Trade dress, which includes the total look of a product (size, shape, color) is registrable as a trademark if, like a trademark, it identifies the source of a product. Thanks to a recent decision, In re Forney Industries Inc., Appeal No. 2019-1073, by the US Federal Circuit Court of Appeals (Federal Circuit), it may now be easier for businesses to obtain federal trademark registration for some color-based product packaging trade dress.

Trademarks (and trade dress) are considered prima facie registerable at the US Patent and Trademark Office (PTO) if they are inherently distinctive. A fanciful mark, such as Kodak for photographic goods, is considered inherently distinctive, because consumers readily associate the mark with the goods to which they are applied. On the other hand, when a mark is not inherently distinctive, the PTO requires evidence of use to establish acquired distinctiveness to show that consumers exclusively associate the mark with the identified goods.

In Forney Industries, the Federal Circuit held that: 1) multicolor marks can be inherently distinctive and thus may not require evidence of acquired distinctiveness to be registered; and 2) multicolor marks need not be used within a well-defined shape or border in order to be eligible for trademark protection.

Forney sought protection for a proposed mark, a particular combination of colors arranged in a particular design, displayed in its packaging for accessories and tools for welding and machining:

Forney packaging mark

Forney identified the mark as a “color mark” in its trademark application, identified the colors used in the mark (black, yellow, and red), and sought to register the mark without showing acquired distinctiveness.

The examiner twice rejected Forney’s mark, finding it was not inherently distinctive and that Forney provided no evidence of use. The Trademark Trial and Appeal Board (TTAB) affirmed the examiner’s rejection, relying on Supreme Court decisions in Qualitex Co. v. Jacobson Prod. Co., 514 U.S. 159 (1995) and Wal-Mart Stores, Inc. v. Samara Bros., 529 U.S. 205 (2000) to hold that a particular color on a product or its packaging can never be inherently distinctive and may only be registered on a showing of acquired distinctiveness. Further, the TTAB found that a color mark consisting of color applied to product packaging cannot be inherently distinctive absent an association with a well-defined peripheral shape or border.

Forney appealed, and the Federal Circuit vacated and remanded the TTAB decision, holding that “color marks can be inherently distinctive when used on product packaging, depending upon the character of the color design.” While color may usually be perceived as ornamentation, “a distinct color-based product packaging mark can indicate the source of the goods to a consumer” and thus be inherently distinctive.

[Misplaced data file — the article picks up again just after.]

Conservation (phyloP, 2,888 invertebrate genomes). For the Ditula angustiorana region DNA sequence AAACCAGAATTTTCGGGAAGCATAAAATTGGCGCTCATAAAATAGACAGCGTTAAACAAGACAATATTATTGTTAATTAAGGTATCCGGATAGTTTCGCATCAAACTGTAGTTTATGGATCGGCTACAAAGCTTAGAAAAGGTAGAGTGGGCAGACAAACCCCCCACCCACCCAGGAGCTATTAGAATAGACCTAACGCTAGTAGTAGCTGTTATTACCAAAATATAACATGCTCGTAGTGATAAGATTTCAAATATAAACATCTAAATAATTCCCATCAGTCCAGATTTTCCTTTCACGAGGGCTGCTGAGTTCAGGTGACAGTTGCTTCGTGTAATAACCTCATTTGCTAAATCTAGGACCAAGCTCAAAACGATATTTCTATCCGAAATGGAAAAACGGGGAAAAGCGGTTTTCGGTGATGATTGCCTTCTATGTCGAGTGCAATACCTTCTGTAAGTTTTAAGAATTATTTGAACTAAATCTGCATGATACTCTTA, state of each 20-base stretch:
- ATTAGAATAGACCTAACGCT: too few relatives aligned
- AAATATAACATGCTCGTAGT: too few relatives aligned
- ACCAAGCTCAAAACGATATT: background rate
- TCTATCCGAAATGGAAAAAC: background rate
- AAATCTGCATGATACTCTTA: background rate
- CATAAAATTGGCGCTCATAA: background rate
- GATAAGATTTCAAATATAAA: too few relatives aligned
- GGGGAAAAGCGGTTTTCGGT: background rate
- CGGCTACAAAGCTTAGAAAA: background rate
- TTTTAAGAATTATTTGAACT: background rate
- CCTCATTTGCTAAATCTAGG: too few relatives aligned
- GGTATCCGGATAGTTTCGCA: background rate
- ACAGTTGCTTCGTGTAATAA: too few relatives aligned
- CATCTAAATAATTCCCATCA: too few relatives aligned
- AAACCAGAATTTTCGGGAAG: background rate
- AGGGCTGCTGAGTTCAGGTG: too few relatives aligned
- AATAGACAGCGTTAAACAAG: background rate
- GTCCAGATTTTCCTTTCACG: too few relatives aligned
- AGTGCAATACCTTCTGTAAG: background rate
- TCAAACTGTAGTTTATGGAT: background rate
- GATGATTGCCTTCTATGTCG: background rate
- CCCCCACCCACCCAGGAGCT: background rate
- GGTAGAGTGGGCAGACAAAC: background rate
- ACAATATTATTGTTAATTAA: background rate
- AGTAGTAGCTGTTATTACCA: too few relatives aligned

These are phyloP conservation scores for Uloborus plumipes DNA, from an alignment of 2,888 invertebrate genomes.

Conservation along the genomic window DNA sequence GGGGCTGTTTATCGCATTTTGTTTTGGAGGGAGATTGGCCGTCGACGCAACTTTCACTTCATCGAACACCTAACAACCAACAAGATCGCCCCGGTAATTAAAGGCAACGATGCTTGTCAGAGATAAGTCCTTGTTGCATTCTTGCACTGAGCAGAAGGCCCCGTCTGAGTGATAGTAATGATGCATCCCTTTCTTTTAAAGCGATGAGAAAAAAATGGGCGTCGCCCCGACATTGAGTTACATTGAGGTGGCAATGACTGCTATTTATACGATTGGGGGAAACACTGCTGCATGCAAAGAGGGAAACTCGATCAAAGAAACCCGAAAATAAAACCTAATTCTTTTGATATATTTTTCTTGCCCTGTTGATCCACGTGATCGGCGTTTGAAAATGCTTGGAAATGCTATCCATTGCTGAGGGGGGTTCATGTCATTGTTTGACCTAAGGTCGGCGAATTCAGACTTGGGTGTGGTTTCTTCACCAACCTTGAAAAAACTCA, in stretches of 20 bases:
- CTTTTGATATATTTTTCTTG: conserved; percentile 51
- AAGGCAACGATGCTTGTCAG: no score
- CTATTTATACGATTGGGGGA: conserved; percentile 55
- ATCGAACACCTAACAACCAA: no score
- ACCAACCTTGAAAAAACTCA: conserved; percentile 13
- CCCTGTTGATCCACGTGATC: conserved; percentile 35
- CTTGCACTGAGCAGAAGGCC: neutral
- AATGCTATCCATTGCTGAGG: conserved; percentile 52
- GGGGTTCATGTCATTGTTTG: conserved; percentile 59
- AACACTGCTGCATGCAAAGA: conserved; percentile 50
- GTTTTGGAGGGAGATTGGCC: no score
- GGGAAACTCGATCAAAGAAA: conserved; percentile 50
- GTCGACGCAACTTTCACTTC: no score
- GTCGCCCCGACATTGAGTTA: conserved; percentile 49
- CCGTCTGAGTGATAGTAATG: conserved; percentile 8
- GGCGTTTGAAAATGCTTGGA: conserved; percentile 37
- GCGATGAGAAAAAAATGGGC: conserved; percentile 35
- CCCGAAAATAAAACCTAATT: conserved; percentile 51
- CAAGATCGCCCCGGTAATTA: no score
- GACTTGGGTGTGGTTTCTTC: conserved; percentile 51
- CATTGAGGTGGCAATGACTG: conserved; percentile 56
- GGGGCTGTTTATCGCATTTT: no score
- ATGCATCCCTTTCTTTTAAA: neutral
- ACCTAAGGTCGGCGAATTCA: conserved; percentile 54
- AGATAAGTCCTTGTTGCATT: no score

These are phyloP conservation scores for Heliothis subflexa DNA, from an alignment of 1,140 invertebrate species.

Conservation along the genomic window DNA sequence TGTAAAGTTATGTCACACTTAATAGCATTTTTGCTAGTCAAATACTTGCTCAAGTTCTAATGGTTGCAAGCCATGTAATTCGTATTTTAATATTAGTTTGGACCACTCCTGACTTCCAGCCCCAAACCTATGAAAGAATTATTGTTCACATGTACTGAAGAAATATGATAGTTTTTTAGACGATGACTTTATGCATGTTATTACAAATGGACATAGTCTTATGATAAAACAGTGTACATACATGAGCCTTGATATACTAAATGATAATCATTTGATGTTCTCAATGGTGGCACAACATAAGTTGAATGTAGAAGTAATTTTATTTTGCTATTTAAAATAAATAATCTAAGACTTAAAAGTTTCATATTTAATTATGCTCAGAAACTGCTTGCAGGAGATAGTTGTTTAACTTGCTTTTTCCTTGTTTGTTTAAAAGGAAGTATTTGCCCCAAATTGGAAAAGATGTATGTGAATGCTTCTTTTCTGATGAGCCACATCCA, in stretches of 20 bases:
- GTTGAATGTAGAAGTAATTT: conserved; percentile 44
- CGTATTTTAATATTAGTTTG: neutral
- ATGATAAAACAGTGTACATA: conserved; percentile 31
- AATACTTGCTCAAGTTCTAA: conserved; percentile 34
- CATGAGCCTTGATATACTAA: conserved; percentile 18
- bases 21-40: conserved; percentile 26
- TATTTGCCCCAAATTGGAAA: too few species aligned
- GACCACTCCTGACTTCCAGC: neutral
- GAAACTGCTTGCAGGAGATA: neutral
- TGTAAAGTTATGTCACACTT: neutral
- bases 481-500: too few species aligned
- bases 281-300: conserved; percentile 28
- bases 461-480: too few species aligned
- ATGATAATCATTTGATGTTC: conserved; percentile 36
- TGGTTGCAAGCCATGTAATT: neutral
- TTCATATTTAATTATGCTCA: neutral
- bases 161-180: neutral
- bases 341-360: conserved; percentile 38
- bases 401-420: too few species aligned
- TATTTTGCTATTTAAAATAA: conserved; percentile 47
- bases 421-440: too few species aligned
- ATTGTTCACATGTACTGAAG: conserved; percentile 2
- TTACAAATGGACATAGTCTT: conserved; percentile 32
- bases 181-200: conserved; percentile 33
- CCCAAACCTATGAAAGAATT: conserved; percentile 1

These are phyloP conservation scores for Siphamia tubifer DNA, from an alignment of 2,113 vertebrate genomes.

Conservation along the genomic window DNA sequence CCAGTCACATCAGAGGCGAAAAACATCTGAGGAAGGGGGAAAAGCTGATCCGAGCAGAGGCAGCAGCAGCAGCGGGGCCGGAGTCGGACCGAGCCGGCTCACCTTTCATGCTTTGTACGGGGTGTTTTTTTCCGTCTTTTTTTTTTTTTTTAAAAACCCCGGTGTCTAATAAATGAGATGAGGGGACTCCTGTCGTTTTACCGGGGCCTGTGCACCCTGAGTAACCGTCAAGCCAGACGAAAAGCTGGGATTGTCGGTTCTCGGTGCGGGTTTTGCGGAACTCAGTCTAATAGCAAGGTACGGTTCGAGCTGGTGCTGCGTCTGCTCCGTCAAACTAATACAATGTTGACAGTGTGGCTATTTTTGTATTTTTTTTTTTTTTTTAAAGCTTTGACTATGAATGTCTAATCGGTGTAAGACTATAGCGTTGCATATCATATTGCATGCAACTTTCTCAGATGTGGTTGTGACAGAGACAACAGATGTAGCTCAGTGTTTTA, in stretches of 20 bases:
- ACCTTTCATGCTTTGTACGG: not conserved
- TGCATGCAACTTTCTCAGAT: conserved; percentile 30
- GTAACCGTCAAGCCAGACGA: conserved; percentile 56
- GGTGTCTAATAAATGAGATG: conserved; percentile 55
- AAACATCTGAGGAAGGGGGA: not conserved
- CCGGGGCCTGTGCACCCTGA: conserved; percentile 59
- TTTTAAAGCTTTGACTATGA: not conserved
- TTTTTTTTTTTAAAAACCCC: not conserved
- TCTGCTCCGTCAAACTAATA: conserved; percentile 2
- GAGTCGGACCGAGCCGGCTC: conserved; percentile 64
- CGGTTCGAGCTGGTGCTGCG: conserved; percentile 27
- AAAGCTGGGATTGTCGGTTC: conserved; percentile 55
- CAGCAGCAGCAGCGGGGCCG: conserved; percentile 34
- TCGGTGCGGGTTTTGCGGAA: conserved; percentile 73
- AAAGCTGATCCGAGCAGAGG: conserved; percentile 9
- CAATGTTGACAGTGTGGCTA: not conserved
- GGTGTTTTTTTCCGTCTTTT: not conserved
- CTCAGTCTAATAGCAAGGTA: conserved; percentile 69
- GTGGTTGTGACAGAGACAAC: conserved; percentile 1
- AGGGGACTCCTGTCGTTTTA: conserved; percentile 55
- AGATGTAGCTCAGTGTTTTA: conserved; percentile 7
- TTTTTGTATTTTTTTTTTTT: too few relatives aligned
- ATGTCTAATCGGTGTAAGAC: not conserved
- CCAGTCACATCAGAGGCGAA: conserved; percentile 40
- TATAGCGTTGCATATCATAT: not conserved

First, the Federal Circuit addressed several Supreme Court trade dress cases it found relevant to whether a color mark on packaging can be inherently distinctive:

  • In Two Pesos, Inc. v. Taco Cabana, Inc., 505 U.S. 763 (1992), the Supreme Court assumed (without deciding) that trade dress can be inherently distinctive. In that case the trade dress included “a festive eating atmosphere having interior dining and patio areas decorated with artifacts, bright colors, paintings and murals.”
  • In Qualitex, the Court considered whether a single shade of a green-gold color on a dry-cleaning pad was protectable trade dress, and implied—but did not expressly hold—that a showing of acquired distinctiveness may be required to protect color-based trade dress.
  • Finally, in Wal-Mart Stores, the Court recognized that for product design marks—as opposed to product packaging marks—design, like color, is not inherently distinctive (and product design almost invariably serves purposes other than source identification). The Court also distinguished trade dress at issue in Wal-Mart Stores (garment design) from that at issue in Two Pesos (restaurant décor), the latter of which the Court found more akin to product packaging indicating origin to consumers.

With these cases in mind, the Federal Circuit found the TTAB erred in concluding that Forney’s proposed multicolored product packaging mark is not capable of being inherently distinctive. Rather, Forney’s mark falls firmly within the category of marks that the Supreme Court described as potential source identifiers, like the mark in Two Pesos, because Forney’s mark could be perceived by consumers to suggest the source of the goods in its packaging.

Second, the Federal Circuit held that the TTAB’s conclusion that a color mark cannot be inherently distinctive in the absence of an association with a well-defined peripheral shape or border is not supported by any case law. Instead, the TTAB should have considered whether Forney’s mark makes such a strong impression on consumers that they will assume the trade dress is associated with a particular source, as outlined in Seabrook Foods, Inc. v. Bar-Well Foods Ltd., 568 F.2d 1342 (C.C.P.A. 1977).

While the case is headed back to the TTAB for a decision on whether Forney’s trade dress is sufficiently indicative of the source of the goods contained in its packaging, this Federal Circuit decision should make it easier to protect packaging with multicolor marks, including those that have not yet been used in the market.